The Creation Wiki is made available by the NW Creation Network
Watch monthly Live-Webcast - Like us on Facebook - Subscribe on YouTube

Systems left to themselves invariably tend towards disorder (Talk.Origins)

From CreationWiki, the encyclopedia of creation science

Jump to: navigation, search
Response Article
This article (Systems left to themselves invariably tend towards disorder (Talk.Origins)) is a response to a rebuttal of a creationist claim published by Talk.Origins Archive under the title Index to Creationist Claims.

Claim CF001.1:

Systems or processes left to themselves invariably tend to move from order to disorder.


CreationWiki response:

Here again is a scientific concept, worded for non scientists. Unfortunately it is poorly worded. A better wording would be:

In the absence of an organizing force, systems or processes invariably tend to go from order to disorder.

(Talk Origins quotes in blue)

1. This is an attempt to claim that the second law of thermodynamics implies an inevitable increase in entropy even in open systems by quibbling with the verbiage "left to themselves." The simple fact is that, unless "left to themselves" means "not acted upon by any outside influence," disorder of systems can decrease. And since outside influence is more often the rule in biological systems, order can and does increase in them.

This is a a straw man fallacy. It assumes the most restrictive possible meaning of "left to themselves." It also assumes that the claim forbids decreases in entropy. Neither of which is the case, it only speaks of the most natural trend. Finally, my proposed rewording eliminates this argument.

2. That the claim is false is not theory. Exceptions happens all the time. For example, plants around my house are left to themselves every spring, and every spring they produce order locally by turning carbon from the air into plant tissue. Drying mud, left to itself, produces orderly cracks. Ice crystals, left to themselves, produce arrangements far more orderly than they would if I interfered. How can a trend to disorder be invariable when exceptions are ubiquitous? And why do creationists argue at such length for claims which they themselves can plainly see are false?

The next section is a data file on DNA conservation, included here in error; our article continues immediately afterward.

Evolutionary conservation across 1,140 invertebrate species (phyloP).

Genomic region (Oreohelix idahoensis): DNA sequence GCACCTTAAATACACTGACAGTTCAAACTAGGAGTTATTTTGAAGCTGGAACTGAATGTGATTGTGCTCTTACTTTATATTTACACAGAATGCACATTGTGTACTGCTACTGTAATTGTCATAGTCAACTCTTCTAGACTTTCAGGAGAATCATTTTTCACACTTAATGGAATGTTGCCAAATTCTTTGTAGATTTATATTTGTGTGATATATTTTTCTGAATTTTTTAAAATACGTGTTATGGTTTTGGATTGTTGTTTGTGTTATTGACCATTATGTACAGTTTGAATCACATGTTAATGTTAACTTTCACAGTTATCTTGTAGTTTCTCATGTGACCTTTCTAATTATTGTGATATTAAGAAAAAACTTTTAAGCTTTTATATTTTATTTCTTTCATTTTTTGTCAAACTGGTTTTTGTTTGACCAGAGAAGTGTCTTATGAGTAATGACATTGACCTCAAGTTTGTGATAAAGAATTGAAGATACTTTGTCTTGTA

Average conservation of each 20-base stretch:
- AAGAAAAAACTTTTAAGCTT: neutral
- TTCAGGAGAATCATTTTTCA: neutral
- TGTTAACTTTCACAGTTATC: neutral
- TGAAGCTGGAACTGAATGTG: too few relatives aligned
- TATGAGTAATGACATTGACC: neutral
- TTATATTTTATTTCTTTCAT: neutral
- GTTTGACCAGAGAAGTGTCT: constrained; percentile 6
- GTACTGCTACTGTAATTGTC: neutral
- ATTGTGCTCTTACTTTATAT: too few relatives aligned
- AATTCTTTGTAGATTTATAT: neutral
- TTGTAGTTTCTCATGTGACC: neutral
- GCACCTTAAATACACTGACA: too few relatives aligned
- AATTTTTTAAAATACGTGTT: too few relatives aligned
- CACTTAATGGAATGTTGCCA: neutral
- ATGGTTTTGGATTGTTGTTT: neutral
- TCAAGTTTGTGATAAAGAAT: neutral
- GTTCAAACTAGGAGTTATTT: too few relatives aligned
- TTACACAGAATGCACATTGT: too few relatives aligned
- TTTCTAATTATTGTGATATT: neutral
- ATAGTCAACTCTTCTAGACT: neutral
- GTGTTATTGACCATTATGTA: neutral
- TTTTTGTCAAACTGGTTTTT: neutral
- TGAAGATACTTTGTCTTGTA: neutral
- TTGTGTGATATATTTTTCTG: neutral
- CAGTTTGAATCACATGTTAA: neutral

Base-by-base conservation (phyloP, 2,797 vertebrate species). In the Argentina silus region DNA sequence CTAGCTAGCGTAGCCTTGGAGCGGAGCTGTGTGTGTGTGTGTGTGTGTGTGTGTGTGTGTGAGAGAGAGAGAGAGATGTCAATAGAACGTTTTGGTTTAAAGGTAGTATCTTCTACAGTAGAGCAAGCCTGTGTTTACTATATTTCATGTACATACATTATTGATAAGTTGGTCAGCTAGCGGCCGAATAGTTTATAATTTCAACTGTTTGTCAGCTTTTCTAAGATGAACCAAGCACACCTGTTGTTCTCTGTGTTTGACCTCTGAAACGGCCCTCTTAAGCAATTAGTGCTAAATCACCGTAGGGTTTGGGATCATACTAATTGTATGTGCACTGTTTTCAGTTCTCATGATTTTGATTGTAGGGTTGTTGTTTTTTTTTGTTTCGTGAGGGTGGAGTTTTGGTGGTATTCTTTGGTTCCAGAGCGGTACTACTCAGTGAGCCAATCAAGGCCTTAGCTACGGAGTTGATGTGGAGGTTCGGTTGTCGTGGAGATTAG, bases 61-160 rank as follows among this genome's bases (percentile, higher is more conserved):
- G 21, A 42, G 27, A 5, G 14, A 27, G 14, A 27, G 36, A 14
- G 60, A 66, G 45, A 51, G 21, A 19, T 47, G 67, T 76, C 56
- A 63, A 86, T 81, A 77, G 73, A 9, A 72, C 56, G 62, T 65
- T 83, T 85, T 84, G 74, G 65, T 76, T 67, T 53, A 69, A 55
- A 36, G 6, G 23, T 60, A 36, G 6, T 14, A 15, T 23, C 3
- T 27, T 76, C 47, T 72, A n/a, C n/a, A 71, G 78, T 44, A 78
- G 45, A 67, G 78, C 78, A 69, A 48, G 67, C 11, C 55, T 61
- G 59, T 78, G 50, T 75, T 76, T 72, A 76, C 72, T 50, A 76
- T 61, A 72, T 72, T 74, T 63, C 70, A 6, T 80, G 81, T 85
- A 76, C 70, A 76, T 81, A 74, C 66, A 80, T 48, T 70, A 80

This response is only legitimate with the original wording. With my suggested rewording all three fail to meet the qualification of being "In the absence of an organizing force."

  • Trees and all living things have an organizing force, i.e. cell functions and cell division, as controlled by DNA.
  • Drying mud has an organizing force in the form of a combination of the contraction of the drying mud and its adherence to the underlining material.
  • Ice crystals have an organizing force resulting from the electrical imbalance in water molecules.

water molecule

So all three examples have an organizing force.

3. Disorder and entropy are not the same. The second law of thermodynamics deals with entropy, not disorder

This is the lynch pin of the Talk Origins argument. However when entropy is examined statistically it can be considered a measure of randomness. Now the more random a system is the more disordered it is. The formula for statistical entropy is:

S = k ln w

S is entropy.

k is the Boltzmann Constant = 1.380 6504(24) X 10-23 J K-1

w is the number of equivalent equally probable configurations. This is a direct measurement of disorder.

Random or disordered systems have such a significantly higher number of equivalent equally probable configurations, that they can basically be considered inevitable. Now it is true that entropy is not equivalent to disorder, but entropy is logarithmically related to disorder. Entropy can be considered a measurement of disorder in the way that the Richter Scale is a measurement of earthquakes or decibels are a measurement of sound. The result is that it is accurate to call entropy a measure of disorder.

Reference 1: [ J Philip Bromberg, Physical Chemistry, 1984, pg. 690]

Note: This is a standard college text book, to the best of my knowledge the author is not a creationist.

Reference 2: wikipedia

  • (although disorder defined to apply to microscopic states can be relevant to thermodynamics).

True, but it can be shown that disorder as applied to any set of statistical states can also be relevant to thermodynamics; both microscopic and macroscopic. It also needs to be noted that increased disorder on the molecular level causes an increase in disorder at the macroscopic level.

  • There are no laws about disorder as people normally use the word.

This is totally false! The above referred-to text book [Bromberg] uses analysis of the entropy of an unshuffled and shuffled deck of cards as an example of the statistical analysis of entropy. This works on organisms, cars, and buildings, as well as a deck of cards.

Related Reference

Personal tools